Businesses in the United States and Canada frequently use Chinese manufacturers to produce their products. There are of course many advantages to this including access to competitive engineering and design services, low manufacturing costs, and access to nearby suppliers of complementary parts. However, occasionally even businesses experienced in outsourcing from China are caught in the Chinese trademark trap.
The Chinese trademark trap is set when the Chinese manufacturer of a product for a foreign customer registers the trademarks that appear on the product in China. These marks can include both the name of the customer and the name of the product, as well as slogans, images, colors, and other identifiers. Although the marks may be registered to the customer in North America, the marks are often not registered to the customer in China. The customer is often completely unaware that its manufacturer has trademarked these marks. However, the registration of these marks by the Chinese manufacturer can have dire consequences in the future.
The trap may be sprung when the customer decides to move manufacturing of the product from the current manufacturer to a new manufacturer. The move may be to secure a better price, support higher volumes, or improve quality. Regardless of the reason, the current manufacturer may use its trademark registration to stop the move to the new manufacture.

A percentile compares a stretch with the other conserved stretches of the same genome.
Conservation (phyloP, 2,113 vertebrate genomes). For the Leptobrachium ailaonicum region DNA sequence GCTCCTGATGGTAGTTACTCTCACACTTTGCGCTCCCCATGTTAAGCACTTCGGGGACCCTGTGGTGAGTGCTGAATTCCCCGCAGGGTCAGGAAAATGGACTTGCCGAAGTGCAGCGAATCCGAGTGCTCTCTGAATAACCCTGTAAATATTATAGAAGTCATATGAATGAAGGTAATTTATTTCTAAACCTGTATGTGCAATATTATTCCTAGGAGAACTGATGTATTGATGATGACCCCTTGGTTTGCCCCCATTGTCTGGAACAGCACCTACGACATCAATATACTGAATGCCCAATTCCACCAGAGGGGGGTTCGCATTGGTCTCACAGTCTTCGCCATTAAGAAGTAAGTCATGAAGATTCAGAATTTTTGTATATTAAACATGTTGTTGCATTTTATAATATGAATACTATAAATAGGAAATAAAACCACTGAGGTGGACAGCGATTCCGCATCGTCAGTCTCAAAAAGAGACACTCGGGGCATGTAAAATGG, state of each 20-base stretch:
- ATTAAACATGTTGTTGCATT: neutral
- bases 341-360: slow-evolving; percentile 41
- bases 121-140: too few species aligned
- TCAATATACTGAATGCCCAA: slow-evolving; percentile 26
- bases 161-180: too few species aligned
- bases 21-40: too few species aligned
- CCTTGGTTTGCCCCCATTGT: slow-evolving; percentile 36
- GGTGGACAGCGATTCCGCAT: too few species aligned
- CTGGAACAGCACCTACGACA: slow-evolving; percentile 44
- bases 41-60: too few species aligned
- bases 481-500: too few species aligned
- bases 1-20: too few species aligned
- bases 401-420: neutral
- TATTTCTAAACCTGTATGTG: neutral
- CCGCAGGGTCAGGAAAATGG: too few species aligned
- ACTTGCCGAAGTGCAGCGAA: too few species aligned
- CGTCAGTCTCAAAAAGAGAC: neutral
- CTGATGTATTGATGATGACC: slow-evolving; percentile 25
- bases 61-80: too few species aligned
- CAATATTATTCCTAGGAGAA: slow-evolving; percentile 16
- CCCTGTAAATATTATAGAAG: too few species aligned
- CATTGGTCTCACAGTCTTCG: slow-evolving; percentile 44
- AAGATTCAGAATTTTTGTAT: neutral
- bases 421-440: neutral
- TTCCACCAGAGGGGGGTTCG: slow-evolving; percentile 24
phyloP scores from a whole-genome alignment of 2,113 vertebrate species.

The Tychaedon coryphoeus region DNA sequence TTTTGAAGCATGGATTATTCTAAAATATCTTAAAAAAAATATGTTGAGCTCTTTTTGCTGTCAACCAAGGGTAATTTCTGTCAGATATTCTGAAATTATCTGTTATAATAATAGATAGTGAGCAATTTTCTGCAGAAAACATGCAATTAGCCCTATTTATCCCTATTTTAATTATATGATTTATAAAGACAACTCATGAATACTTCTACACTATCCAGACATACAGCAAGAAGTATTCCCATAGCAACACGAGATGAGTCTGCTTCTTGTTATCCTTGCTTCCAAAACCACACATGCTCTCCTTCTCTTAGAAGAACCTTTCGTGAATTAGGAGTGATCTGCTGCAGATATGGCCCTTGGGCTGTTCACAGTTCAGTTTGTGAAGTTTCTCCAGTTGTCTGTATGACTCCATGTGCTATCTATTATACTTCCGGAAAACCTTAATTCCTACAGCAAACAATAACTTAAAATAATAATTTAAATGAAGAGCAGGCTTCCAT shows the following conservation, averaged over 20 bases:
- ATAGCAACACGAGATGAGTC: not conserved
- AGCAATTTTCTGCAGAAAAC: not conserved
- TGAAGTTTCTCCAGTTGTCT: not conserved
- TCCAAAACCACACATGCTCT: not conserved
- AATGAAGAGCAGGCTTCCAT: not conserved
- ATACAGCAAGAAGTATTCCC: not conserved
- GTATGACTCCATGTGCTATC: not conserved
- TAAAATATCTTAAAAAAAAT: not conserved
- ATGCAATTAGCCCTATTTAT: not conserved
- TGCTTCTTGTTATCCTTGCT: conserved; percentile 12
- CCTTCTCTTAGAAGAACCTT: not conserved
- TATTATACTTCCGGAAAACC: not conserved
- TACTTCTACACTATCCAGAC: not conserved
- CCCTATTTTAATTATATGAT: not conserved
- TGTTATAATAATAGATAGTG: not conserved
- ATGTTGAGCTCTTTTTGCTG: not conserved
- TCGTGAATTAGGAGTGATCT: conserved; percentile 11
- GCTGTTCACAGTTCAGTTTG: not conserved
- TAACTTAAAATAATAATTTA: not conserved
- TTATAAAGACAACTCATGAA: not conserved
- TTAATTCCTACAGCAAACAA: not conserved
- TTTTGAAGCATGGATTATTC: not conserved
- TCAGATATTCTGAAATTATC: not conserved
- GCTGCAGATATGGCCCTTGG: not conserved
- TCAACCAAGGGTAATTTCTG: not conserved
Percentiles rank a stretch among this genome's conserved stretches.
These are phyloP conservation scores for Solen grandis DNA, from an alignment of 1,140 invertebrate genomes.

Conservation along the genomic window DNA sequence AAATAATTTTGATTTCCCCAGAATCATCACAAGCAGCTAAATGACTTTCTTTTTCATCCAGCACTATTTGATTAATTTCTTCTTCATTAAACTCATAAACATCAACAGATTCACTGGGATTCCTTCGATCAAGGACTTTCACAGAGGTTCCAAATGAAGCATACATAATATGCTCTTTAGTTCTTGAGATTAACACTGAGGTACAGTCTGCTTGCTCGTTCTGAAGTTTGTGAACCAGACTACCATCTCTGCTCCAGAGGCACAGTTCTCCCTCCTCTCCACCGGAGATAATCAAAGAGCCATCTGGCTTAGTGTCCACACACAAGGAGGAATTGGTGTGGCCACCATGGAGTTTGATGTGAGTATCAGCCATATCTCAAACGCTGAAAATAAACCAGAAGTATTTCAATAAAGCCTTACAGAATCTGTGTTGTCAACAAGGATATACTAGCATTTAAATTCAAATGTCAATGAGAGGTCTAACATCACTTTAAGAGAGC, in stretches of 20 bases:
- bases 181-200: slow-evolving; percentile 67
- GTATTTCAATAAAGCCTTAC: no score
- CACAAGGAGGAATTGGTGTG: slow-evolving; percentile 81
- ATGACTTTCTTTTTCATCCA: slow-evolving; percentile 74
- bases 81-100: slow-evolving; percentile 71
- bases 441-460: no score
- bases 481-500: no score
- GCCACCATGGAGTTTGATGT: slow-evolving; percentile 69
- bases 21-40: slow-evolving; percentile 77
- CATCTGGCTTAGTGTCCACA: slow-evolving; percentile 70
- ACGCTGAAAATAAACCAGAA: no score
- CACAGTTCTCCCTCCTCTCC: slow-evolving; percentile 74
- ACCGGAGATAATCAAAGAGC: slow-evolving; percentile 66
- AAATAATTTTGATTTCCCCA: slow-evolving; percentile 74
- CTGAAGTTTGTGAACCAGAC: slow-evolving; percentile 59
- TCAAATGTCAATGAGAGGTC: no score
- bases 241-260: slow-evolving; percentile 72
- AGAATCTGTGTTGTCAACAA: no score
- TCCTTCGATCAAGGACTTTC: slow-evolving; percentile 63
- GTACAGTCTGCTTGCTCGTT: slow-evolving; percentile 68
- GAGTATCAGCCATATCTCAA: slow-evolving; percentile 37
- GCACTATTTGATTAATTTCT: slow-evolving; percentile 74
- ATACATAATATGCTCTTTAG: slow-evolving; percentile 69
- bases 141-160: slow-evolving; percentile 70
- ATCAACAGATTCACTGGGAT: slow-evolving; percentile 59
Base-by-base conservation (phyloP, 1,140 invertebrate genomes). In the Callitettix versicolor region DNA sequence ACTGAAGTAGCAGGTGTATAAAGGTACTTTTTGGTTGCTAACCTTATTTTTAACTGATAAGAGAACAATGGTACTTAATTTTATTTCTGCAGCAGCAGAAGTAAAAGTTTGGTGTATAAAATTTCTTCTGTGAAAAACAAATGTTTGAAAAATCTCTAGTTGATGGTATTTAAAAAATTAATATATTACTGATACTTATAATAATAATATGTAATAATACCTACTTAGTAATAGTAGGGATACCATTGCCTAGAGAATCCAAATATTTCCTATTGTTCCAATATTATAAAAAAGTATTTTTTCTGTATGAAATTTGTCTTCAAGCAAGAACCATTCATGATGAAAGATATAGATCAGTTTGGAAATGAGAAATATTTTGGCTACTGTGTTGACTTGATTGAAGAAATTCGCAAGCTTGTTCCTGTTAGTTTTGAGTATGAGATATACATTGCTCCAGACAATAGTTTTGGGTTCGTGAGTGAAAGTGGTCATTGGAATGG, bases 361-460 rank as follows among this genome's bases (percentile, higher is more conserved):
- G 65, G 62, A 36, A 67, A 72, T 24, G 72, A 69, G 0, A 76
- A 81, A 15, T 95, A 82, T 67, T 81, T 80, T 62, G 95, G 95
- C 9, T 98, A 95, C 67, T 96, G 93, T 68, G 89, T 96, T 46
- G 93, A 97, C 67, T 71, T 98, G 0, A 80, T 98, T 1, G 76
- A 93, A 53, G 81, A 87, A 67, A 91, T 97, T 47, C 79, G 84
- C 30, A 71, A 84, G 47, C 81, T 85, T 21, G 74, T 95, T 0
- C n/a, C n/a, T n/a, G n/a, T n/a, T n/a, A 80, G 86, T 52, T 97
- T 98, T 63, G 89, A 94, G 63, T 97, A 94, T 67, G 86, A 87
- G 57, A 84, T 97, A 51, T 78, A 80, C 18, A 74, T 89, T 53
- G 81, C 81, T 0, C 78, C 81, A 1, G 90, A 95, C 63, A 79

Typically, the current manufacturer will inform its customer that if the customer attempts to manufacture the product at the new manufacturer, the current manufacturer will sue to enforce its Chinese trademarks. The enforcement could include confiscation and destruction of all the product produced by the new manufacturer, and even money damages. Faced with this threat, and the potential disruption in product supply, the customer will often capitulate and remain with the current manufacturer. The customer may further be forced to endure higher prices, poor quality, and bad service until it can find a suitable manufacturer outside of China.
The trap may also be sprung when the manufacturer decides that there is an excellent market for the product in China. The manufacturer may begin to sell the product for itself. The customer contracting for the manufacturing may not even realize that is being cut out of the China market until it tries to enter China itself, and finds that its manufacturer is already selling under customer’s brands.
Businesses can protect against the Chinese trademark trap in two ways. First, a business may register its marks in China, preventing its manufacturer from surreptitiously doing so. However, this registration strategy is only effective if the business has a way to use its marks in commerce in China. Chinese trademark law requires the marks be used or abandoned, so the marks must be used.
The second way to protect against the Chinese trademark trap is simply to monitor registrations of the business’s marks in China. Then if the manufacturer or another entity attempts to register those marks, the business can take timely action and oppose the registration. By either registering marks in China or monitoring for registration of those marks in China, a business can avoid falling into the Chinese trademark trap.